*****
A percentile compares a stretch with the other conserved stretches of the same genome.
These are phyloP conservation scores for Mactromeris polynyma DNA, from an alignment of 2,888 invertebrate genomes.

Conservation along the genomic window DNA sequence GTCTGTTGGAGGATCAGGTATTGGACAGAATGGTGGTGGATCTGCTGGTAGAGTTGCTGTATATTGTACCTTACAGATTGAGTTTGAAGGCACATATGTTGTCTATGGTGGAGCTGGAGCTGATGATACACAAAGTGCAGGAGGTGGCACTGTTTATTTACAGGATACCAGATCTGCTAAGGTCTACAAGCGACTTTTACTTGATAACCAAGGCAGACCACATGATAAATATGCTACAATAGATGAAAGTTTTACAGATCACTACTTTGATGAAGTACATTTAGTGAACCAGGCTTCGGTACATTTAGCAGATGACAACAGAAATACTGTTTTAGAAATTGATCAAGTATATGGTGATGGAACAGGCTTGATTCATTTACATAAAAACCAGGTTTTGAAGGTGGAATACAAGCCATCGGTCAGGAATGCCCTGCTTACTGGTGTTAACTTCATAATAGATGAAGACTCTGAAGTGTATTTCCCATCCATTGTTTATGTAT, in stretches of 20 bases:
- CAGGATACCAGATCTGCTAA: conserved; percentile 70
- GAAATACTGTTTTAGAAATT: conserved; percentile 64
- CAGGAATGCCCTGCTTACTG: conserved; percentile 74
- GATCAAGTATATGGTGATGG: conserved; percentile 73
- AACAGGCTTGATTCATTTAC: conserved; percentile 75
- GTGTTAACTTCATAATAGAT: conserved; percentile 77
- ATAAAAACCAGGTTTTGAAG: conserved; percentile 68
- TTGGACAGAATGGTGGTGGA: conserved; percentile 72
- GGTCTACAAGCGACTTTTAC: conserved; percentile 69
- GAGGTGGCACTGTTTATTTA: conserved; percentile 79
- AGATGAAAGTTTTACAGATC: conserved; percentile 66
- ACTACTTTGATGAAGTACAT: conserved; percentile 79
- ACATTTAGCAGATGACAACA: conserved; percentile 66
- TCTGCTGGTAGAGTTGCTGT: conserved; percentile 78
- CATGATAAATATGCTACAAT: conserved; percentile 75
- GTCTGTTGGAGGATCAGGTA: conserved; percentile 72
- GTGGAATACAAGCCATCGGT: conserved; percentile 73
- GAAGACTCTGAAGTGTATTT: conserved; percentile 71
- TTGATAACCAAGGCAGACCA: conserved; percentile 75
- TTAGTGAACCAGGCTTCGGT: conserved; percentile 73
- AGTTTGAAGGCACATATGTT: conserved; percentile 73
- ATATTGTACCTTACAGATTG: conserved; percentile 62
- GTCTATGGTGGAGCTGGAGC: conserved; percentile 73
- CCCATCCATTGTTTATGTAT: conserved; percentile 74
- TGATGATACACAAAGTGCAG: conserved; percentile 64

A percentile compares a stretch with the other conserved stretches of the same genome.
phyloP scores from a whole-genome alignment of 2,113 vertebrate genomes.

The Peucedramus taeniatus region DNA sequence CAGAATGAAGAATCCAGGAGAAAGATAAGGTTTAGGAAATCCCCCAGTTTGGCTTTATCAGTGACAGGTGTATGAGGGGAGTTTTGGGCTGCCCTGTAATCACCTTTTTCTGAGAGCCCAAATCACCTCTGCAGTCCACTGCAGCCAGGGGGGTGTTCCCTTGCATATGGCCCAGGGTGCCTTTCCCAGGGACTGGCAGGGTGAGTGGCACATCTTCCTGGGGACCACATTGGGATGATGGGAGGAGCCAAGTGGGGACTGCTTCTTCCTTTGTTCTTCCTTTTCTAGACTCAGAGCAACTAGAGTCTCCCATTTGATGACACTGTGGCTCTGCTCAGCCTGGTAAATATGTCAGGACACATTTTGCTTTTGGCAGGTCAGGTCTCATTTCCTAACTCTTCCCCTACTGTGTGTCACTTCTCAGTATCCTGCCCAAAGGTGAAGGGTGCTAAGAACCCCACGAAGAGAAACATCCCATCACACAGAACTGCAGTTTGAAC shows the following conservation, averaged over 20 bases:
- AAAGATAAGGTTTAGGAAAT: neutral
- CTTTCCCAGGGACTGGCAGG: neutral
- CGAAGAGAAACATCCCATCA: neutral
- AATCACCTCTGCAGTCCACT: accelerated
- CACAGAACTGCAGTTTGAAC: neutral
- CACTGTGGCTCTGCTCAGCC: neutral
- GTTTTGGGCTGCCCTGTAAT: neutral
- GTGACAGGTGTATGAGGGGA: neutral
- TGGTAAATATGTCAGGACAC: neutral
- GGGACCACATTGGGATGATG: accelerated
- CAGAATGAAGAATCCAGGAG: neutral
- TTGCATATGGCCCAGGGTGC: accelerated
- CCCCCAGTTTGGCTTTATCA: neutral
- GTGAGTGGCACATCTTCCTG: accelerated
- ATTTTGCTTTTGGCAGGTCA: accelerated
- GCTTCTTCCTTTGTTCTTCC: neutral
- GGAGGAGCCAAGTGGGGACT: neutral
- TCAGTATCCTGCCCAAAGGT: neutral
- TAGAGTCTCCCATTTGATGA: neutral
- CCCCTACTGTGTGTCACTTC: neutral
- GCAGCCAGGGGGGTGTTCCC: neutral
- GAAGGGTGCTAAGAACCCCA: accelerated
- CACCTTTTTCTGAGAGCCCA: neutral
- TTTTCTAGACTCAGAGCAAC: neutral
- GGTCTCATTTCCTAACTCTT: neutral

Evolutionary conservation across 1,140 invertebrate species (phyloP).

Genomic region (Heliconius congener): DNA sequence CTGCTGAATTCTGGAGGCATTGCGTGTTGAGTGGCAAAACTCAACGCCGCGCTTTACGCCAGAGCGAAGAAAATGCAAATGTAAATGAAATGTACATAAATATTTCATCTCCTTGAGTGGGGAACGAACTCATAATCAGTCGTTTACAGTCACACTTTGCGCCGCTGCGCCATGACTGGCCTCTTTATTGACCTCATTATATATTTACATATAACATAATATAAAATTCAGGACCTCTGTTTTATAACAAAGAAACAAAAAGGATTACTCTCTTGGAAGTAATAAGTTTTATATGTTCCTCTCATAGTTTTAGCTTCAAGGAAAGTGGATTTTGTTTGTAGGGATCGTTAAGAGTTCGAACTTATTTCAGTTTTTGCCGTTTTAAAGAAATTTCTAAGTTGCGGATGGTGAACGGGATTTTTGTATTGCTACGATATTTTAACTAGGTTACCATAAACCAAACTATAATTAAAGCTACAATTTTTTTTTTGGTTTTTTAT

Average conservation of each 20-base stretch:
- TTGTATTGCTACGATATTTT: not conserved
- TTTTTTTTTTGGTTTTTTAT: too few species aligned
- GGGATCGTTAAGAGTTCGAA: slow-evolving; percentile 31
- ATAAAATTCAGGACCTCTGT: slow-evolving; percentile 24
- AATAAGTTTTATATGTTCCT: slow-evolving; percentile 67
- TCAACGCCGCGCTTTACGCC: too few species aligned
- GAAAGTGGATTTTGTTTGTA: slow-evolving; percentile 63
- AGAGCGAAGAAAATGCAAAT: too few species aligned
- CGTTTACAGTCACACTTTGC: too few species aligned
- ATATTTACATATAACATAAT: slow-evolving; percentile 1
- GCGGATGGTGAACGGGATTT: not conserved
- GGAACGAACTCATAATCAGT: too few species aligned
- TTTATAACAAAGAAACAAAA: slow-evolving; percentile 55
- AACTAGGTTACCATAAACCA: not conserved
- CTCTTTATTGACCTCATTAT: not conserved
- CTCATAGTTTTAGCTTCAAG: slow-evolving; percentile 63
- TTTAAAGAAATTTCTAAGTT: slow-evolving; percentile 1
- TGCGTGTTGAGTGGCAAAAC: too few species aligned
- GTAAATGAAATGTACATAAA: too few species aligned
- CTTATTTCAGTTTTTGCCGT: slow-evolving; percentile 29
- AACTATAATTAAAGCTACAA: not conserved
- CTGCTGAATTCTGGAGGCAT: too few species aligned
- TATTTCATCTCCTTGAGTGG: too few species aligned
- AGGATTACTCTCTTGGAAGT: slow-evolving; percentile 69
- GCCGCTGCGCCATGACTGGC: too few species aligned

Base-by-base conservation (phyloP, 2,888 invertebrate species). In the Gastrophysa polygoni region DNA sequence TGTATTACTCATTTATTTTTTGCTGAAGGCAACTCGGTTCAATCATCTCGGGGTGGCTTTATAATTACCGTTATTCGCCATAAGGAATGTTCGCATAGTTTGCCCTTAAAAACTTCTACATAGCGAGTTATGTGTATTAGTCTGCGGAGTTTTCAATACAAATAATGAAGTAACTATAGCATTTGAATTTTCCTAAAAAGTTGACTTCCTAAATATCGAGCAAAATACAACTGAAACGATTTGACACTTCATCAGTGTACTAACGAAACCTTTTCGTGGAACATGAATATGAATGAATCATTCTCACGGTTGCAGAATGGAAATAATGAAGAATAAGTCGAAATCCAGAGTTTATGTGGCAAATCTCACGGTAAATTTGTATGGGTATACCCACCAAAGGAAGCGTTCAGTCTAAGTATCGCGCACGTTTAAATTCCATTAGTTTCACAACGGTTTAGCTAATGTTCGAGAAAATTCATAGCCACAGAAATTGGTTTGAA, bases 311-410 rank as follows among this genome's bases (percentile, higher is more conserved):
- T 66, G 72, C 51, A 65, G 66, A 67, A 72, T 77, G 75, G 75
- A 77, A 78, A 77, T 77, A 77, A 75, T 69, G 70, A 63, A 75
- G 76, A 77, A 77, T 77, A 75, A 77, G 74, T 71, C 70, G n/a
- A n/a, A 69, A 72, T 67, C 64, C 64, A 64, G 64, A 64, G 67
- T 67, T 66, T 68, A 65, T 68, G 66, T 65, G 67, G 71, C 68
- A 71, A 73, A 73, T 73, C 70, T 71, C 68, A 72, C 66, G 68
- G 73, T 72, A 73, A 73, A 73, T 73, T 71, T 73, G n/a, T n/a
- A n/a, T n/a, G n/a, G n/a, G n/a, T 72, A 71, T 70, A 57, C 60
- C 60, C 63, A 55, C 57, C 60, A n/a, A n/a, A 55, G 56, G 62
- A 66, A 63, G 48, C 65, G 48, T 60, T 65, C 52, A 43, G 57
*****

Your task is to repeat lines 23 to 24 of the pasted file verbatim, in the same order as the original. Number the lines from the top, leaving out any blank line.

- TTAGTGAACCAGGCTTCGGT: conserved; percentile 73
- AGTTTGAAGGCACATATGTT: conserved; percentile 73